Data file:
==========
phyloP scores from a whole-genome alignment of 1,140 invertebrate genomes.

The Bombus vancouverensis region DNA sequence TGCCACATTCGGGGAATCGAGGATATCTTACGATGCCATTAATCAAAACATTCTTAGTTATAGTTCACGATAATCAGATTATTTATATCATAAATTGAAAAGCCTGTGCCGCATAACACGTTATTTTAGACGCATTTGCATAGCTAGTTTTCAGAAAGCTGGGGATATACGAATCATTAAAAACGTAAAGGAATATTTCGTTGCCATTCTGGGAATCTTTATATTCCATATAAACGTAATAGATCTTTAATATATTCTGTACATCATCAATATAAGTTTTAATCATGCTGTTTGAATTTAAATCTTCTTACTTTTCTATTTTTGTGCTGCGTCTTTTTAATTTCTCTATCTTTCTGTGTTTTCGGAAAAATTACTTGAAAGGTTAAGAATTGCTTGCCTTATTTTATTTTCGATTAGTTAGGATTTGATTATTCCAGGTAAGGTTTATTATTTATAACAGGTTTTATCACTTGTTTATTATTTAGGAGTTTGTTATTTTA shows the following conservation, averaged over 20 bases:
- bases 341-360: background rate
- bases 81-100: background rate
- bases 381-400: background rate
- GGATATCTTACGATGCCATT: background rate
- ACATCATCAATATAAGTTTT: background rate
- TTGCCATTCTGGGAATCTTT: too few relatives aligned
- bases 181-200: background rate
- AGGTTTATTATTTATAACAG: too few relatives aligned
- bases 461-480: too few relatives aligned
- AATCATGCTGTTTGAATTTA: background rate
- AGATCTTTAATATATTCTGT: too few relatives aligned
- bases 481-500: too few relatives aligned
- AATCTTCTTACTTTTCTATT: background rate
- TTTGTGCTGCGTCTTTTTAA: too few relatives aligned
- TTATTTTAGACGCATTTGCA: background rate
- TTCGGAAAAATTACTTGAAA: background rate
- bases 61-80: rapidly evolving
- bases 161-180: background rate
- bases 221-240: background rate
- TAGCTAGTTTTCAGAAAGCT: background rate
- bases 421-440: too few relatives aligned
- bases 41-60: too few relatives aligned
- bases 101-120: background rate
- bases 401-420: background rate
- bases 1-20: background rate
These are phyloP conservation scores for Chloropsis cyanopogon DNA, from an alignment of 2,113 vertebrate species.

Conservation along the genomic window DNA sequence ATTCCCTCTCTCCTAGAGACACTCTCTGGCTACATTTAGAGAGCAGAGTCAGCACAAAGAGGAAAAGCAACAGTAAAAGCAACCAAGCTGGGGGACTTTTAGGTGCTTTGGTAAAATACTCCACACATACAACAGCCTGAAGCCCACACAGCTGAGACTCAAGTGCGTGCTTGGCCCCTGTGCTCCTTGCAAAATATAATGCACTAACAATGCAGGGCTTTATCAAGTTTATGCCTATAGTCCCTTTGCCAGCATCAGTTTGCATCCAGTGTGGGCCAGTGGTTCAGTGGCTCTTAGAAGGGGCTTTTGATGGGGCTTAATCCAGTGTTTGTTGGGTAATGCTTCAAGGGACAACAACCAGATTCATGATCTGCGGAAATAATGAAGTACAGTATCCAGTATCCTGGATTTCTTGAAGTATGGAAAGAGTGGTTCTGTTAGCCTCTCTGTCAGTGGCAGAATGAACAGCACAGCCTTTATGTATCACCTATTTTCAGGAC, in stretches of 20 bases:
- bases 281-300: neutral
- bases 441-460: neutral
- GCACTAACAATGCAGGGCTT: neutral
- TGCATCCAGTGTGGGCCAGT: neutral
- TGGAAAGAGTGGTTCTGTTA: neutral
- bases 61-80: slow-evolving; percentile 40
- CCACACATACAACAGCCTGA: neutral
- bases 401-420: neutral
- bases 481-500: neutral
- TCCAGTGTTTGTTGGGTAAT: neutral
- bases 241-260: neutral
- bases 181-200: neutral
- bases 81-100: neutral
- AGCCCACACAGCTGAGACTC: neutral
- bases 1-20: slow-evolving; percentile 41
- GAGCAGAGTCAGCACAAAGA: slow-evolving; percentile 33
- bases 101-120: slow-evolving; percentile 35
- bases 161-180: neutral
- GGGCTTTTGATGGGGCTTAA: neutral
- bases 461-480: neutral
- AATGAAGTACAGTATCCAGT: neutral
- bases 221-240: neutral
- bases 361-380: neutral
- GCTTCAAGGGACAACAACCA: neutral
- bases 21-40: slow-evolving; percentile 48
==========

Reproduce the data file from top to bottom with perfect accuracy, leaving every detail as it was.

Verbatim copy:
phyloP scores from a whole-genome alignment of 1,140 invertebrate genomes.

The Bombus vancouverensis region DNA sequence TGCCACATTCGGGGAATCGAGGATATCTTACGATGCCATTAATCAAAACATTCTTAGTTATAGTTCACGATAATCAGATTATTTATATCATAAATTGAAAAGCCTGTGCCGCATAACACGTTATTTTAGACGCATTTGCATAGCTAGTTTTCAGAAAGCTGGGGATATACGAATCATTAAAAACGTAAAGGAATATTTCGTTGCCATTCTGGGAATCTTTATATTCCATATAAACGTAATAGATCTTTAATATATTCTGTACATCATCAATATAAGTTTTAATCATGCTGTTTGAATTTAAATCTTCTTACTTTTCTATTTTTGTGCTGCGTCTTTTTAATTTCTCTATCTTTCTGTGTTTTCGGAAAAATTACTTGAAAGGTTAAGAATTGCTTGCCTTATTTTATTTTCGATTAGTTAGGATTTGATTATTCCAGGTAAGGTTTATTATTTATAACAGGTTTTATCACTTGTTTATTATTTAGGAGTTTGTTATTTTA shows the following conservation, averaged over 20 bases:
- bases 341-360: background rate
- bases 81-100: background rate
- bases 381-400: background rate
- GGATATCTTACGATGCCATT: background rate
- ACATCATCAATATAAGTTTT: background rate
- TTGCCATTCTGGGAATCTTT: too few relatives aligned
- bases 181-200: background rate
- AGGTTTATTATTTATAACAG: too few relatives aligned
- bases 461-480: too few relatives aligned
- AATCATGCTGTTTGAATTTA: background rate
- AGATCTTTAATATATTCTGT: too few relatives aligned
- bases 481-500: too few relatives aligned
- AATCTTCTTACTTTTCTATT: background rate
- TTTGTGCTGCGTCTTTTTAA: too few relatives aligned
- TTATTTTAGACGCATTTGCA: background rate
- TTCGGAAAAATTACTTGAAA: background rate
- bases 61-80: rapidly evolving
- bases 161-180: background rate
- bases 221-240: background rate
- TAGCTAGTTTTCAGAAAGCT: background rate
- bases 421-440: too few relatives aligned
- bases 41-60: too few relatives aligned
- bases 101-120: background rate
- bases 401-420: background rate
- bases 1-20: background rate
These are phyloP conservation scores for Chloropsis cyanopogon DNA, from an alignment of 2,113 vertebrate species.

Conservation along the genomic window DNA sequence ATTCCCTCTCTCCTAGAGACACTCTCTGGCTACATTTAGAGAGCAGAGTCAGCACAAAGAGGAAAAGCAACAGTAAAAGCAACCAAGCTGGGGGACTTTTAGGTGCTTTGGTAAAATACTCCACACATACAACAGCCTGAAGCCCACACAGCTGAGACTCAAGTGCGTGCTTGGCCCCTGTGCTCCTTGCAAAATATAATGCACTAACAATGCAGGGCTTTATCAAGTTTATGCCTATAGTCCCTTTGCCAGCATCAGTTTGCATCCAGTGTGGGCCAGTGGTTCAGTGGCTCTTAGAAGGGGCTTTTGATGGGGCTTAATCCAGTGTTTGTTGGGTAATGCTTCAAGGGACAACAACCAGATTCATGATCTGCGGAAATAATGAAGTACAGTATCCAGTATCCTGGATTTCTTGAAGTATGGAAAGAGTGGTTCTGTTAGCCTCTCTGTCAGTGGCAGAATGAACAGCACAGCCTTTATGTATCACCTATTTTCAGGAC, in stretches of 20 bases:
- bases 281-300: neutral
- bases 441-460: neutral
- GCACTAACAATGCAGGGCTT: neutral
- TGCATCCAGTGTGGGCCAGT: neutral
- TGGAAAGAGTGGTTCTGTTA: neutral
- bases 61-80: slow-evolving; percentile 40
- CCACACATACAACAGCCTGA: neutral
- bases 401-420: neutral
- bases 481-500: neutral
- TCCAGTGTTTGTTGGGTAAT: neutral
- bases 241-260: neutral
- bases 181-200: neutral
- bases 81-100: neutral
- AGCCCACACAGCTGAGACTC: neutral
- bases 1-20: slow-evolving; percentile 41
- GAGCAGAGTCAGCACAAAGA: slow-evolving; percentile 33
- bases 101-120: slow-evolving; percentile 35
- bases 161-180: neutral
- GGGCTTTTGATGGGGCTTAA: neutral
- bases 461-480: neutral
- AATGAAGTACAGTATCCAGT: neutral
- bases 221-240: neutral
- bases 361-380: neutral
- GCTTCAAGGGACAACAACCA: neutral
- bases 21-40: slow-evolving; percentile 48